Plugging space into predator-prey models: an empirical approach.
Englund, Göran*,1, Bergström, Ulf 2, Leonardsson, Kjell1, 1 Department of Ecology and Environmental Sciences, Umeå, Sweden2 National Board of Fisheries, Öregrund, Sweden
ABSTRACT- Extrapolating ecological process functions from small-scale experimental systems to scales of natural populations usually entails a considerable increase in spatial heterogeneity, which may affect process rates and, ultimately, population dynamics. We demonstrate how information on the heterogeneity of natural populations can be taken into account when scaling up laboratory derived process functions, using the technique of moment approximation. We apply moment approximation to a benthic crustacean predator-prey system, where a laboratory derived functional response is made spatial by including correction terms for the variance in prey density and the covariance between prey and predator densities. We also show how moment approximation may be used to incorporate spatial information into a dynamic model of the system. While the non-spatial model predicts stable dynamics, its spatial equivalent also produces bounded fluctuations, which agrees with the observed dynamics. A detailed analysis shows that predator-prey covariance, but not prey variance, has a destabilizing effect on the dynamics. We conclude that second-order moment approximation may provide a useful technique for including spatial information in population models. A major advantage of the method is its conceptual value - by providing explicit estimates of variance and covariance effects, it is possible to visualize how heterogeneity affects ecological processes.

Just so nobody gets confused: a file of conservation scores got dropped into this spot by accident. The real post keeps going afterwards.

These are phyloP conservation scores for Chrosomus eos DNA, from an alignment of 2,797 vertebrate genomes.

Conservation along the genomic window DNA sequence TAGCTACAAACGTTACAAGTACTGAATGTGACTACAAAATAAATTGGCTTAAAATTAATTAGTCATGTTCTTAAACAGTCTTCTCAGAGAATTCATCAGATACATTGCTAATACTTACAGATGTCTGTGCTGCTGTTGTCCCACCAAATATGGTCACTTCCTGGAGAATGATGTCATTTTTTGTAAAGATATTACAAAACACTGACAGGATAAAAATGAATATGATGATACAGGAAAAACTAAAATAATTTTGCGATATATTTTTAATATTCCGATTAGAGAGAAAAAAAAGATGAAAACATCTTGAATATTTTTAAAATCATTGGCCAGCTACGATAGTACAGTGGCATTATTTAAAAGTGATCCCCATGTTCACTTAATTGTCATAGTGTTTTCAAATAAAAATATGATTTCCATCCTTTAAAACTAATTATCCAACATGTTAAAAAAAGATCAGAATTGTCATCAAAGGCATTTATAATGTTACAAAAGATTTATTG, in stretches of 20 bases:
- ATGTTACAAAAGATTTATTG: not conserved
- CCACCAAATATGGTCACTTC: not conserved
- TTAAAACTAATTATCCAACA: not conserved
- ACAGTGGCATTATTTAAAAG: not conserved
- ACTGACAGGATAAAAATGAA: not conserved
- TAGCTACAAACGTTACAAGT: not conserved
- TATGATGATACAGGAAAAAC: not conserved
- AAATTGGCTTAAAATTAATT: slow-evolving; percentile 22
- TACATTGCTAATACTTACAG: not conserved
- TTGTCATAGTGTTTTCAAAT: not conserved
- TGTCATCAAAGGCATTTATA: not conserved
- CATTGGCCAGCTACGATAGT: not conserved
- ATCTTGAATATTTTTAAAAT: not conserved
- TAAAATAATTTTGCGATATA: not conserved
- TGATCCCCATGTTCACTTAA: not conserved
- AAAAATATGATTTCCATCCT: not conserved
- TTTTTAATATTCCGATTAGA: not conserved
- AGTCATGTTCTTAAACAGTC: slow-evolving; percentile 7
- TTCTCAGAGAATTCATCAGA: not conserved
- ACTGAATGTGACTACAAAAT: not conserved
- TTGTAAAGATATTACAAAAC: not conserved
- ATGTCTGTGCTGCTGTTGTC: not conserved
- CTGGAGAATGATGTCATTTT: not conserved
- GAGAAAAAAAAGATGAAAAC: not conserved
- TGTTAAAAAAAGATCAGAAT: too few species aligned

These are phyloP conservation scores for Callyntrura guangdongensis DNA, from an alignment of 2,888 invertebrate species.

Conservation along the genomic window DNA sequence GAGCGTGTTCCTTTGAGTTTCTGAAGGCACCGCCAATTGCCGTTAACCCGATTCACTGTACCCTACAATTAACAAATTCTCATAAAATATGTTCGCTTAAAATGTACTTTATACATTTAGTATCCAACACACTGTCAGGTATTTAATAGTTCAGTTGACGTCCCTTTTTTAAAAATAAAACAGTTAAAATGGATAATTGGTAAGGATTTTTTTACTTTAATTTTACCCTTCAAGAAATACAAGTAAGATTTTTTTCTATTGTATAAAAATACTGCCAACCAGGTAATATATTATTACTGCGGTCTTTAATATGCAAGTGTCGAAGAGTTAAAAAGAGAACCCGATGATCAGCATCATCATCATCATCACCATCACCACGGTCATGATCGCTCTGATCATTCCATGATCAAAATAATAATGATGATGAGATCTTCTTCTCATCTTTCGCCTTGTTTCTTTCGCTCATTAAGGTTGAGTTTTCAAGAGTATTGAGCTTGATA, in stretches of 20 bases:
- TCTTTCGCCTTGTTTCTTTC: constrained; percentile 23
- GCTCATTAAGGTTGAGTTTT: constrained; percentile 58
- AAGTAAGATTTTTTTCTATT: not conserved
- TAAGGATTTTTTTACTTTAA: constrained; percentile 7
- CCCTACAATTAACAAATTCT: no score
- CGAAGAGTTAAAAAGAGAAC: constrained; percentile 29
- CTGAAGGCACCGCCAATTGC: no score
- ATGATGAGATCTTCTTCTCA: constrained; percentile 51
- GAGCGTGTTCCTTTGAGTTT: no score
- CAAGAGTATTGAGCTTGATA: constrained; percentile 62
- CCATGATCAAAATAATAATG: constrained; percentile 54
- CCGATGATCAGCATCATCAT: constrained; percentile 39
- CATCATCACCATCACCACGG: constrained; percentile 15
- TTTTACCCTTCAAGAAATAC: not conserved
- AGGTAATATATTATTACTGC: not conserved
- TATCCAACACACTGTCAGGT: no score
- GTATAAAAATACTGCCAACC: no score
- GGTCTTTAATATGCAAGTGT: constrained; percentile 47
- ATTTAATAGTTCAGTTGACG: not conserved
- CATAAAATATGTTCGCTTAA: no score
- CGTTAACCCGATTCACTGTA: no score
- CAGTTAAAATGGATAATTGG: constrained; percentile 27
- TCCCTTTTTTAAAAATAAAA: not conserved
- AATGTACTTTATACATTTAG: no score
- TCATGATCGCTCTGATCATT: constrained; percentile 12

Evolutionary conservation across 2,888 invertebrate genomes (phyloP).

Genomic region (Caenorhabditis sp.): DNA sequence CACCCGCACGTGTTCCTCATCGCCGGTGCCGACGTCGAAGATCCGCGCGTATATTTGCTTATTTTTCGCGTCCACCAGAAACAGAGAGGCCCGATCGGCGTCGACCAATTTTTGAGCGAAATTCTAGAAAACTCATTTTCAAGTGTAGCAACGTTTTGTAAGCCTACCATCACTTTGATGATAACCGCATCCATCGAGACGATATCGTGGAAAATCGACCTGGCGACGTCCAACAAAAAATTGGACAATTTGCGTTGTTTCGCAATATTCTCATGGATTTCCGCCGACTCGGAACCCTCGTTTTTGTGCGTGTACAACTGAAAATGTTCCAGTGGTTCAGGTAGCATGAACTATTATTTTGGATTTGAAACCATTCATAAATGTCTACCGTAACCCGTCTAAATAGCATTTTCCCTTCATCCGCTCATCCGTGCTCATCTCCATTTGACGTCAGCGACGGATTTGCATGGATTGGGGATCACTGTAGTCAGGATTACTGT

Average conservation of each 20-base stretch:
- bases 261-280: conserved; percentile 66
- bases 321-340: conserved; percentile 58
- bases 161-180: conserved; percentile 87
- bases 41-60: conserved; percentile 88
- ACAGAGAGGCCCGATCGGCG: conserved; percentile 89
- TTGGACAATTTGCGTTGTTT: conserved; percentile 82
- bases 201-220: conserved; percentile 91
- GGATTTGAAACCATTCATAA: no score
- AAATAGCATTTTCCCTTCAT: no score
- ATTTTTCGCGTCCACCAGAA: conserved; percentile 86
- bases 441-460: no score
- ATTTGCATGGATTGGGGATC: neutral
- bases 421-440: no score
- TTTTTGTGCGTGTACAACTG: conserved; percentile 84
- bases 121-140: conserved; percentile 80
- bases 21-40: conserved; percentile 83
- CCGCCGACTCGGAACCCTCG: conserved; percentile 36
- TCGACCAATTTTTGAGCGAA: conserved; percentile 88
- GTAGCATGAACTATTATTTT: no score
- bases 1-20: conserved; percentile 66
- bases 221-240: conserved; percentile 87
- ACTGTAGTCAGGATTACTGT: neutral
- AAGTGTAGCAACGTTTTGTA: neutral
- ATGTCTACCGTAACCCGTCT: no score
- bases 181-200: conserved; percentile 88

Key words: functional response, moment approximation, extrapolation, spatial heterogeneity
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